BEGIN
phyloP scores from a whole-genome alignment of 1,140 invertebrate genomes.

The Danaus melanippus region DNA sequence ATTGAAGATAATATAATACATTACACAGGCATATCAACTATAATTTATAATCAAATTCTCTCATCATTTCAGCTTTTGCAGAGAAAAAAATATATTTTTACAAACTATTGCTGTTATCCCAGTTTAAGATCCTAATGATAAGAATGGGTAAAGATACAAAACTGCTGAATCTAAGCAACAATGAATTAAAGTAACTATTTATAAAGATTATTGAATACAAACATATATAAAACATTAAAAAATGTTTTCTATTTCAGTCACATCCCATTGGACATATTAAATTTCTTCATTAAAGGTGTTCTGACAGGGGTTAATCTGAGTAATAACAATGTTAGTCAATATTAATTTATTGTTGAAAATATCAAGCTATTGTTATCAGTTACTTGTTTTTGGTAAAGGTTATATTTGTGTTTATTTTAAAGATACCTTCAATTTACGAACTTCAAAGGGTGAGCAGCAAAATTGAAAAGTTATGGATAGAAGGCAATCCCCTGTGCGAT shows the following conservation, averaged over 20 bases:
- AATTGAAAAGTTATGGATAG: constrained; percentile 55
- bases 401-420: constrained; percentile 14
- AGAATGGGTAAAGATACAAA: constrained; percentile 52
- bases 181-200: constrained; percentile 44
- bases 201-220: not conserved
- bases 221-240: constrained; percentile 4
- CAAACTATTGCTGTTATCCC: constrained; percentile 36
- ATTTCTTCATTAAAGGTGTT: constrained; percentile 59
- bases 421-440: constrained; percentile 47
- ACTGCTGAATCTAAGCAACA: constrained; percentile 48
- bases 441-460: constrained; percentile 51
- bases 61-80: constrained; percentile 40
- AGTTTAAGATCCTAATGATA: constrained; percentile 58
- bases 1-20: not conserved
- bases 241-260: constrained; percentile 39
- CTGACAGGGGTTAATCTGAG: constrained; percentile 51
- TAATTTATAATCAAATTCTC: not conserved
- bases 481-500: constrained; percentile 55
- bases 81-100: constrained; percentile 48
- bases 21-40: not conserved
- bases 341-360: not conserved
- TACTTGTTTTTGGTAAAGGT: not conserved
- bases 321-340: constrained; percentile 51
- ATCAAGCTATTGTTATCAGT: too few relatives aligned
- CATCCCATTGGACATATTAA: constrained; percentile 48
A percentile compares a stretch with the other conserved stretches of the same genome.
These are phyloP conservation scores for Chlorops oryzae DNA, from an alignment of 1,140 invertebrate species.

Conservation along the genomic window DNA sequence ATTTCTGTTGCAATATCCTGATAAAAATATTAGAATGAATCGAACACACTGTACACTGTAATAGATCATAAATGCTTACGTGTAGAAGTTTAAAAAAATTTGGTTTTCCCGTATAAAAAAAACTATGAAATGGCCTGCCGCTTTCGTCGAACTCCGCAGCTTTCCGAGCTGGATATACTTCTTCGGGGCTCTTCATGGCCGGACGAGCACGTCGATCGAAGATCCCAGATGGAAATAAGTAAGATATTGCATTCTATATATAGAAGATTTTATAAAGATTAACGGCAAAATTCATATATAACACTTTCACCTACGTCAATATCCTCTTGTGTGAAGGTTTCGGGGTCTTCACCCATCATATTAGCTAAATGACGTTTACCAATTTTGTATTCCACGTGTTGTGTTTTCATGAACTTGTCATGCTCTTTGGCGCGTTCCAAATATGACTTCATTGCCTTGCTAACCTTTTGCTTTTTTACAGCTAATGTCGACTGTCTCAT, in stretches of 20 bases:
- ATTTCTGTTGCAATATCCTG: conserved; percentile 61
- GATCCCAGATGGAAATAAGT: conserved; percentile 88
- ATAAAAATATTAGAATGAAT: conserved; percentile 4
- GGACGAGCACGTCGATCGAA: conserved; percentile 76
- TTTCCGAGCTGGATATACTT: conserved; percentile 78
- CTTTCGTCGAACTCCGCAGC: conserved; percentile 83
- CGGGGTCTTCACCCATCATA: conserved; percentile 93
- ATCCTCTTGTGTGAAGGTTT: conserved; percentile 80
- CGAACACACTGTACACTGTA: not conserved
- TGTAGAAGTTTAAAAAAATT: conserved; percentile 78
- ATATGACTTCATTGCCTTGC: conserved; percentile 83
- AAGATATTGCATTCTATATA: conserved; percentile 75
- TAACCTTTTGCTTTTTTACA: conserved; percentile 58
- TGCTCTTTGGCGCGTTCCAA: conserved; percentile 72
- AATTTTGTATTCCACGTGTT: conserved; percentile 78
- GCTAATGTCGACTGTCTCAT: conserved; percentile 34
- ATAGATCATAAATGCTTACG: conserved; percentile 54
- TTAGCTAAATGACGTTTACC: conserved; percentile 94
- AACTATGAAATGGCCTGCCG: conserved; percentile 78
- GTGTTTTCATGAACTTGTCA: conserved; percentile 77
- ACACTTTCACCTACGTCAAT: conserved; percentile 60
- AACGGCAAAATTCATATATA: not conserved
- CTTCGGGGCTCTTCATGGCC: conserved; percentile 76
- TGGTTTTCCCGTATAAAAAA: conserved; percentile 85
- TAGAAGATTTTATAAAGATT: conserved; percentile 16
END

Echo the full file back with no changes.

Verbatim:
phyloP scores from a whole-genome alignment of 1,140 invertebrate genomes.

The Danaus melanippus region DNA sequence ATTGAAGATAATATAATACATTACACAGGCATATCAACTATAATTTATAATCAAATTCTCTCATCATTTCAGCTTTTGCAGAGAAAAAAATATATTTTTACAAACTATTGCTGTTATCCCAGTTTAAGATCCTAATGATAAGAATGGGTAAAGATACAAAACTGCTGAATCTAAGCAACAATGAATTAAAGTAACTATTTATAAAGATTATTGAATACAAACATATATAAAACATTAAAAAATGTTTTCTATTTCAGTCACATCCCATTGGACATATTAAATTTCTTCATTAAAGGTGTTCTGACAGGGGTTAATCTGAGTAATAACAATGTTAGTCAATATTAATTTATTGTTGAAAATATCAAGCTATTGTTATCAGTTACTTGTTTTTGGTAAAGGTTATATTTGTGTTTATTTTAAAGATACCTTCAATTTACGAACTTCAAAGGGTGAGCAGCAAAATTGAAAAGTTATGGATAGAAGGCAATCCCCTGTGCGAT shows the following conservation, averaged over 20 bases:
- AATTGAAAAGTTATGGATAG: constrained; percentile 55
- bases 401-420: constrained; percentile 14
- AGAATGGGTAAAGATACAAA: constrained; percentile 52
- bases 181-200: constrained; percentile 44
- bases 201-220: not conserved
- bases 221-240: constrained; percentile 4
- CAAACTATTGCTGTTATCCC: constrained; percentile 36
- ATTTCTTCATTAAAGGTGTT: constrained; percentile 59
- bases 421-440: constrained; percentile 47
- ACTGCTGAATCTAAGCAACA: constrained; percentile 48
- bases 441-460: constrained; percentile 51
- bases 61-80: constrained; percentile 40
- AGTTTAAGATCCTAATGATA: constrained; percentile 58
- bases 1-20: not conserved
- bases 241-260: constrained; percentile 39
- CTGACAGGGGTTAATCTGAG: constrained; percentile 51
- TAATTTATAATCAAATTCTC: not conserved
- bases 481-500: constrained; percentile 55
- bases 81-100: constrained; percentile 48
- bases 21-40: not conserved
- bases 341-360: not conserved
- TACTTGTTTTTGGTAAAGGT: not conserved
- bases 321-340: constrained; percentile 51
- ATCAAGCTATTGTTATCAGT: too few relatives aligned
- CATCCCATTGGACATATTAA: constrained; percentile 48
A percentile compares a stretch with the other conserved stretches of the same genome.
These are phyloP conservation scores for Chlorops oryzae DNA, from an alignment of 1,140 invertebrate species.

Conservation along the genomic window DNA sequence ATTTCTGTTGCAATATCCTGATAAAAATATTAGAATGAATCGAACACACTGTACACTGTAATAGATCATAAATGCTTACGTGTAGAAGTTTAAAAAAATTTGGTTTTCCCGTATAAAAAAAACTATGAAATGGCCTGCCGCTTTCGTCGAACTCCGCAGCTTTCCGAGCTGGATATACTTCTTCGGGGCTCTTCATGGCCGGACGAGCACGTCGATCGAAGATCCCAGATGGAAATAAGTAAGATATTGCATTCTATATATAGAAGATTTTATAAAGATTAACGGCAAAATTCATATATAACACTTTCACCTACGTCAATATCCTCTTGTGTGAAGGTTTCGGGGTCTTCACCCATCATATTAGCTAAATGACGTTTACCAATTTTGTATTCCACGTGTTGTGTTTTCATGAACTTGTCATGCTCTTTGGCGCGTTCCAAATATGACTTCATTGCCTTGCTAACCTTTTGCTTTTTTACAGCTAATGTCGACTGTCTCAT, in stretches of 20 bases:
- ATTTCTGTTGCAATATCCTG: conserved; percentile 61
- GATCCCAGATGGAAATAAGT: conserved; percentile 88
- ATAAAAATATTAGAATGAAT: conserved; percentile 4
- GGACGAGCACGTCGATCGAA: conserved; percentile 76
- TTTCCGAGCTGGATATACTT: conserved; percentile 78
- CTTTCGTCGAACTCCGCAGC: conserved; percentile 83
- CGGGGTCTTCACCCATCATA: conserved; percentile 93
- ATCCTCTTGTGTGAAGGTTT: conserved; percentile 80
- CGAACACACTGTACACTGTA: not conserved
- TGTAGAAGTTTAAAAAAATT: conserved; percentile 78
- ATATGACTTCATTGCCTTGC: conserved; percentile 83
- AAGATATTGCATTCTATATA: conserved; percentile 75
- TAACCTTTTGCTTTTTTACA: conserved; percentile 58
- TGCTCTTTGGCGCGTTCCAA: conserved; percentile 72
- AATTTTGTATTCCACGTGTT: conserved; percentile 78
- GCTAATGTCGACTGTCTCAT: conserved; percentile 34
- ATAGATCATAAATGCTTACG: conserved; percentile 54
- TTAGCTAAATGACGTTTACC: conserved; percentile 94
- AACTATGAAATGGCCTGCCG: conserved; percentile 78
- GTGTTTTCATGAACTTGTCA: conserved; percentile 77
- ACACTTTCACCTACGTCAAT: conserved; percentile 60
- AACGGCAAAATTCATATATA: not conserved
- CTTCGGGGCTCTTCATGGCC: conserved; percentile 76
- TGGTTTTCCCGTATAAAAAA: conserved; percentile 85
- TAGAAGATTTTATAAAGATT: conserved; percentile 16